About two weeks ago I read a short note about the pollen of the hazel in the magazine “ornis” of BirdLife Switzerland. It was about the pollen that are now, in February, being blown from the male catkin. Their goal is the little red stigma of the female flower. Hazel doesn’t need bees to pollinate the wind is enough, but bees need the Hazel. Their pollen is one of the nutritious food they need for the first bee larvae of the year.
The next day I was walking by the river suddenly remembering this info about the hazel. I know that there are hazel along the path. When I saw the bush, clearly full of catkin I started looking for the female flowers. Were they on the same bush or not? I was looking, but it took me a while before I saw them: some of the them right next to the catkin, little buds with those red stigmas. I never saw them before and was quite impressed.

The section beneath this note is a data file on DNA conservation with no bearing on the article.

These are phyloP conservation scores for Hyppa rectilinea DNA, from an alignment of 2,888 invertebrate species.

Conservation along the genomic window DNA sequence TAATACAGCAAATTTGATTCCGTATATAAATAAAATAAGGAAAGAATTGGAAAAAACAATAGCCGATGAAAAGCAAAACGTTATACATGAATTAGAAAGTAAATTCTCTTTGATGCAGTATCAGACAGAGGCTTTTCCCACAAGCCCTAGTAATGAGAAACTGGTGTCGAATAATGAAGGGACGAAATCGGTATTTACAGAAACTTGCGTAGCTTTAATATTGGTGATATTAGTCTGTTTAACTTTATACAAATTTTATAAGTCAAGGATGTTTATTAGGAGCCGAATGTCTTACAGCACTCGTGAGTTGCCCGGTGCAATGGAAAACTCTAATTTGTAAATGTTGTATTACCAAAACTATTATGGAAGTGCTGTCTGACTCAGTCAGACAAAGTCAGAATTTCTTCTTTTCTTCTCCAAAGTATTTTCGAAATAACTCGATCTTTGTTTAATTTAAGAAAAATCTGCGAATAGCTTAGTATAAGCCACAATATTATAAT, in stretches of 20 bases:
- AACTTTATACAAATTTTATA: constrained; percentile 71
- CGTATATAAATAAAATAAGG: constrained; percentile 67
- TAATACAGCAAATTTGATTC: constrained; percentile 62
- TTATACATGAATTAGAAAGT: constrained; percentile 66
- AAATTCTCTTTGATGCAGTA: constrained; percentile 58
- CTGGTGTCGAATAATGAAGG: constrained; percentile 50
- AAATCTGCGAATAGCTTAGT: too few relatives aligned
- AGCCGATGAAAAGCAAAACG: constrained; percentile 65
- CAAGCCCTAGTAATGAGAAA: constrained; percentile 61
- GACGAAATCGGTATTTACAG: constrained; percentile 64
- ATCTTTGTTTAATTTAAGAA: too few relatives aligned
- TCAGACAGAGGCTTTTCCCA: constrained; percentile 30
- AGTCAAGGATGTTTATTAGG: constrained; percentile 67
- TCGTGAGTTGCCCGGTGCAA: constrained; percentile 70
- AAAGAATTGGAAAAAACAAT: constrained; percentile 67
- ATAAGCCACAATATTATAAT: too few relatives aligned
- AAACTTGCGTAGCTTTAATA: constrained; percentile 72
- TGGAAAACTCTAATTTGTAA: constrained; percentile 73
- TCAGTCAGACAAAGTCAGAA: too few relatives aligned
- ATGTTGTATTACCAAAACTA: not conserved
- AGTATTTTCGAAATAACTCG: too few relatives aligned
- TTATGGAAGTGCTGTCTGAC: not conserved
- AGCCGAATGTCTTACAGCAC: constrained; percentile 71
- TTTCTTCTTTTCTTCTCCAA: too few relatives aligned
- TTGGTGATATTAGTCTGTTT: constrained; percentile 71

I walked home to get my zoom and microscope lenses for the iPhone.
The tip of the male catkin (150x magnified with my-icros)